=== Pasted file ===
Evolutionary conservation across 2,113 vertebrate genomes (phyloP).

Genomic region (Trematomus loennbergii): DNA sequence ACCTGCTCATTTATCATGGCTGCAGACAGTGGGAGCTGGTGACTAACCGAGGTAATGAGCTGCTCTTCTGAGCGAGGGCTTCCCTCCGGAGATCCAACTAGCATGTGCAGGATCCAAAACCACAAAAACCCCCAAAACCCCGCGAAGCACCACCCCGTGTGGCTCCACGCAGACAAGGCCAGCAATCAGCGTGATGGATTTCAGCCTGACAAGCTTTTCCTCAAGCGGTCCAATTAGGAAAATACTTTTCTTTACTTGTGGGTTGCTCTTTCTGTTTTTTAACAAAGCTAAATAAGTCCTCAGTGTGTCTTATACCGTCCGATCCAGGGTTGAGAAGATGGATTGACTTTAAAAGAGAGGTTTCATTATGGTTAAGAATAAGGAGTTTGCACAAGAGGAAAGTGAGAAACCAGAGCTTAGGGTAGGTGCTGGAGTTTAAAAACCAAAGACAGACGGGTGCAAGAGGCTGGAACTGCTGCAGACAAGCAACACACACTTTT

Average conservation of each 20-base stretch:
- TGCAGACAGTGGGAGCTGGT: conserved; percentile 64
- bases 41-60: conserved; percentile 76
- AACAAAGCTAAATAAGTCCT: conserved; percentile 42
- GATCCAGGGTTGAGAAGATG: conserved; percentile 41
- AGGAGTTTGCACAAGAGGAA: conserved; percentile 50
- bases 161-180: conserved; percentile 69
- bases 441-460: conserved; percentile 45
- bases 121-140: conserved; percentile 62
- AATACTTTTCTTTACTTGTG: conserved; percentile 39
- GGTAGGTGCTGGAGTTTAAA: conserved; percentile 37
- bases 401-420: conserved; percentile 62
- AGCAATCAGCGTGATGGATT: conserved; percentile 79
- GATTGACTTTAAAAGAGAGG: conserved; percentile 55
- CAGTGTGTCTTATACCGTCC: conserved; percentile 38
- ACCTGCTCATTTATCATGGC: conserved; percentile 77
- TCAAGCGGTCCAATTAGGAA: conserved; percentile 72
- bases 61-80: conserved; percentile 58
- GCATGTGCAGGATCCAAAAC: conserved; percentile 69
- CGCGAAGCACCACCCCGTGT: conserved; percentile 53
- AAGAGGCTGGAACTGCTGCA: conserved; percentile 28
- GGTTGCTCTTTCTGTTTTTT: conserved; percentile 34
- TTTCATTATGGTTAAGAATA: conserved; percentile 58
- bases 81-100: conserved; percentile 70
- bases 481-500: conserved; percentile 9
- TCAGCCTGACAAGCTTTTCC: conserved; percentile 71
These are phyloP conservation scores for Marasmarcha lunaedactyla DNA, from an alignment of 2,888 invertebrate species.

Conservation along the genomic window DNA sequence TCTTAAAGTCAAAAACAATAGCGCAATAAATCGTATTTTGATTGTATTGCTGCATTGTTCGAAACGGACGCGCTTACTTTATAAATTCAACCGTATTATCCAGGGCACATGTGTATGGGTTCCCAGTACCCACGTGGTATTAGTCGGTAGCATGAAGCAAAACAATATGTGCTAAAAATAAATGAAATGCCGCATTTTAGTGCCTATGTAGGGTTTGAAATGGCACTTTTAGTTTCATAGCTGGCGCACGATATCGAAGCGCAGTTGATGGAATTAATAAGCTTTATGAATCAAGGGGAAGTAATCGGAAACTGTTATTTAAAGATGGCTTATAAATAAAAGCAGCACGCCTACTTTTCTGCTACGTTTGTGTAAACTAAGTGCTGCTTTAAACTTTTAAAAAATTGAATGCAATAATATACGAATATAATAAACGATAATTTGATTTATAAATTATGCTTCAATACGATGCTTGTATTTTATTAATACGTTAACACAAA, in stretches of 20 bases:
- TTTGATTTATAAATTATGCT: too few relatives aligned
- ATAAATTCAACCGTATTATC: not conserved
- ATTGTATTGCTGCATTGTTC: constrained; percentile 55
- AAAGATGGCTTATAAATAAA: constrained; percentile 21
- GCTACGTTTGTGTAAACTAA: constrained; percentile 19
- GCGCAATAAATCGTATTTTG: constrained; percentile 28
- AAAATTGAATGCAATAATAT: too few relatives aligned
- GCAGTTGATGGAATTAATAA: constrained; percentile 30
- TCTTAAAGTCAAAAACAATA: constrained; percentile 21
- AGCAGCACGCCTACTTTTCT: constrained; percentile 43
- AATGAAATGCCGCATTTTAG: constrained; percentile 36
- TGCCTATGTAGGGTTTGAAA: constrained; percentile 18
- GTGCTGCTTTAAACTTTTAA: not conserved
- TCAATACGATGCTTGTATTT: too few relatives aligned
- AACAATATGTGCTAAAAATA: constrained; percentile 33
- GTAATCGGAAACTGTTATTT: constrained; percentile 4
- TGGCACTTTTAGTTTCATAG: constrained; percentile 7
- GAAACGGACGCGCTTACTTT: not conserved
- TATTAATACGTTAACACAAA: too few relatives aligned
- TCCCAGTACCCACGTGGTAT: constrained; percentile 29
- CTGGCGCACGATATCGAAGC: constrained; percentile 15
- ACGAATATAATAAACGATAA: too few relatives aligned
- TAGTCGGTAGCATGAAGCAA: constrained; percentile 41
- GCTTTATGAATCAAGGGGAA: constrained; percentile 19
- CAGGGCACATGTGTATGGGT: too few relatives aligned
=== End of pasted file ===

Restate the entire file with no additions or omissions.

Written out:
Evolutionary conservation across 2,113 vertebrate genomes (phyloP).

Genomic region (Trematomus loennbergii): DNA sequence ACCTGCTCATTTATCATGGCTGCAGACAGTGGGAGCTGGTGACTAACCGAGGTAATGAGCTGCTCTTCTGAGCGAGGGCTTCCCTCCGGAGATCCAACTAGCATGTGCAGGATCCAAAACCACAAAAACCCCCAAAACCCCGCGAAGCACCACCCCGTGTGGCTCCACGCAGACAAGGCCAGCAATCAGCGTGATGGATTTCAGCCTGACAAGCTTTTCCTCAAGCGGTCCAATTAGGAAAATACTTTTCTTTACTTGTGGGTTGCTCTTTCTGTTTTTTAACAAAGCTAAATAAGTCCTCAGTGTGTCTTATACCGTCCGATCCAGGGTTGAGAAGATGGATTGACTTTAAAAGAGAGGTTTCATTATGGTTAAGAATAAGGAGTTTGCACAAGAGGAAAGTGAGAAACCAGAGCTTAGGGTAGGTGCTGGAGTTTAAAAACCAAAGACAGACGGGTGCAAGAGGCTGGAACTGCTGCAGACAAGCAACACACACTTTT

Average conservation of each 20-base stretch:
- TGCAGACAGTGGGAGCTGGT: conserved; percentile 64
- bases 41-60: conserved; percentile 76
- AACAAAGCTAAATAAGTCCT: conserved; percentile 42
- GATCCAGGGTTGAGAAGATG: conserved; percentile 41
- AGGAGTTTGCACAAGAGGAA: conserved; percentile 50
- bases 161-180: conserved; percentile 69
- bases 441-460: conserved; percentile 45
- bases 121-140: conserved; percentile 62
- AATACTTTTCTTTACTTGTG: conserved; percentile 39
- GGTAGGTGCTGGAGTTTAAA: conserved; percentile 37
- bases 401-420: conserved; percentile 62
- AGCAATCAGCGTGATGGATT: conserved; percentile 79
- GATTGACTTTAAAAGAGAGG: conserved; percentile 55
- CAGTGTGTCTTATACCGTCC: conserved; percentile 38
- ACCTGCTCATTTATCATGGC: conserved; percentile 77
- TCAAGCGGTCCAATTAGGAA: conserved; percentile 72
- bases 61-80: conserved; percentile 58
- GCATGTGCAGGATCCAAAAC: conserved; percentile 69
- CGCGAAGCACCACCCCGTGT: conserved; percentile 53
- AAGAGGCTGGAACTGCTGCA: conserved; percentile 28
- GGTTGCTCTTTCTGTTTTTT: conserved; percentile 34
- TTTCATTATGGTTAAGAATA: conserved; percentile 58
- bases 81-100: conserved; percentile 70
- bases 481-500: conserved; percentile 9
- TCAGCCTGACAAGCTTTTCC: conserved; percentile 71
These are phyloP conservation scores for Marasmarcha lunaedactyla DNA, from an alignment of 2,888 invertebrate species.

Conservation along the genomic window DNA sequence TCTTAAAGTCAAAAACAATAGCGCAATAAATCGTATTTTGATTGTATTGCTGCATTGTTCGAAACGGACGCGCTTACTTTATAAATTCAACCGTATTATCCAGGGCACATGTGTATGGGTTCCCAGTACCCACGTGGTATTAGTCGGTAGCATGAAGCAAAACAATATGTGCTAAAAATAAATGAAATGCCGCATTTTAGTGCCTATGTAGGGTTTGAAATGGCACTTTTAGTTTCATAGCTGGCGCACGATATCGAAGCGCAGTTGATGGAATTAATAAGCTTTATGAATCAAGGGGAAGTAATCGGAAACTGTTATTTAAAGATGGCTTATAAATAAAAGCAGCACGCCTACTTTTCTGCTACGTTTGTGTAAACTAAGTGCTGCTTTAAACTTTTAAAAAATTGAATGCAATAATATACGAATATAATAAACGATAATTTGATTTATAAATTATGCTTCAATACGATGCTTGTATTTTATTAATACGTTAACACAAA, in stretches of 20 bases:
- TTTGATTTATAAATTATGCT: too few relatives aligned
- ATAAATTCAACCGTATTATC: not conserved
- ATTGTATTGCTGCATTGTTC: constrained; percentile 55
- AAAGATGGCTTATAAATAAA: constrained; percentile 21
- GCTACGTTTGTGTAAACTAA: constrained; percentile 19
- GCGCAATAAATCGTATTTTG: constrained; percentile 28
- AAAATTGAATGCAATAATAT: too few relatives aligned
- GCAGTTGATGGAATTAATAA: constrained; percentile 30
- TCTTAAAGTCAAAAACAATA: constrained; percentile 21
- AGCAGCACGCCTACTTTTCT: constrained; percentile 43
- AATGAAATGCCGCATTTTAG: constrained; percentile 36
- TGCCTATGTAGGGTTTGAAA: constrained; percentile 18
- GTGCTGCTTTAAACTTTTAA: not conserved
- TCAATACGATGCTTGTATTT: too few relatives aligned
- AACAATATGTGCTAAAAATA: constrained; percentile 33
- GTAATCGGAAACTGTTATTT: constrained; percentile 4
- TGGCACTTTTAGTTTCATAG: constrained; percentile 7
- GAAACGGACGCGCTTACTTT: not conserved
- TATTAATACGTTAACACAAA: too few relatives aligned
- TCCCAGTACCCACGTGGTAT: constrained; percentile 29
- CTGGCGCACGATATCGAAGC: constrained; percentile 15
- ACGAATATAATAAACGATAA: too few relatives aligned
- TAGTCGGTAGCATGAAGCAA: constrained; percentile 41
- GCTTTATGAATCAAGGGGAA: constrained; percentile 19
- CAGGGCACATGTGTATGGGT: too few relatives aligned